Rangelands NRM Blog, News & Resources

Fencing protects Ramsar wetlands at Eighty mile beach

Each month, we will be focusing on a successful project that was funded by the State NRM office last year. This month, we look at protecting Ramsar wetlands by erecting a fence to guard 80 mile beach from cattle.

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The establishment of approximately 64 km of fencing to exclude cattle from the coastal habitats of 80 Mile Beach is helping to protect an important Ramsar listed site in the North of WA near Broome.

The project, funded by the State NRM office and coordinated by Greening Australia WA and the Department of Parks and Wildlife (DPaW), is facilitating the completion of the total fencing off of the coastal boundary of the Ramsar site at Eighty Mile Beach, protecting approximately 170 000 hectares.

Greening Australia Program Manager Pilbara, Mike Clark said cattle have been grazing these habitats for many years causing widespread degradation of coastal dune vegetation.

“The exclusion of cattle will reduce of impacts of grazing pressure on vegetation and the deleterious effects of trampling,” Mr Clark said.

The fencing is on the boundary of Wallal Downs Pastoral lease (owned by BHPBIO) and the proposed State Government-managed 80 Mile Beach Marine Park, which is also a Ramsar site.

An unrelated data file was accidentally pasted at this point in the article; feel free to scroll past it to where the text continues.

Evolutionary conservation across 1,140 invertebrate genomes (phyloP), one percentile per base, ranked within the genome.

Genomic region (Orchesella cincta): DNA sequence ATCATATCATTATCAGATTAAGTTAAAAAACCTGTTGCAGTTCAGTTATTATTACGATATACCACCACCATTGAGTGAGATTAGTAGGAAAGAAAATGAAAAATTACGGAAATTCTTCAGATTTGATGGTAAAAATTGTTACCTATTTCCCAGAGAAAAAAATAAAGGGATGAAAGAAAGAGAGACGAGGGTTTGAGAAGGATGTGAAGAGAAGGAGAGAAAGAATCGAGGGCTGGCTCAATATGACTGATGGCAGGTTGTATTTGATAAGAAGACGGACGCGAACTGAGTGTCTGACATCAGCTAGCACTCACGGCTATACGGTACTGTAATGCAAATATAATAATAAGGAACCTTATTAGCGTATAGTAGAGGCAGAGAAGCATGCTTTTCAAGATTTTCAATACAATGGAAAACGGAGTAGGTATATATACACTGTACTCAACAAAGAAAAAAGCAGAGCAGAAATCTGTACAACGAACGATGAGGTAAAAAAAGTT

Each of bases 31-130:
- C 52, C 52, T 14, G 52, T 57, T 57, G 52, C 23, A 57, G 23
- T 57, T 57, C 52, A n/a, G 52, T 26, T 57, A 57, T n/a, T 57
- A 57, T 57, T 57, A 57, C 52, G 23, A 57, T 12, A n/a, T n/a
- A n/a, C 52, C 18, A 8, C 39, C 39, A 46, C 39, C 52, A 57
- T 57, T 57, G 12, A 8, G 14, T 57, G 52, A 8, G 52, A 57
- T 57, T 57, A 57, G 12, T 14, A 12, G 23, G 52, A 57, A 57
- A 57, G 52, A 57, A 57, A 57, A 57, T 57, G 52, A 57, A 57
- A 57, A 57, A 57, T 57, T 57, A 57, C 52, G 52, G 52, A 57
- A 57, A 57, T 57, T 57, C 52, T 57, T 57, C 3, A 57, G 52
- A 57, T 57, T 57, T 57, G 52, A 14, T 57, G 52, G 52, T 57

This work has been done in conjunction with the pastoral managers, and an ongoing maintenance strategy has also been developed.

The fencing was completed with a fencing contractor utilising Nyangumarta workers from the local Bidyadanga community.

Five monitoring sites have been established to ensure the fence is maintained and that cattle do not breach its boundary.

More about Eighty Mile Beach

Eighty Mile Beach located in the Shire of Broome and includes beaches from Cape Missiessy to Cape Keraudren and the Mandora Salt Marsh.

The vulnerable Bilby is found within the Mandora Salt Marsh and the vulnerable Flatback Turtle regularly nest at scattered locations along the Eighty Mile Beach and another 150-200,000 use it for migratory purposes. Migratory shorebirds use the site including three EPBC listed birds; and several threatened flora.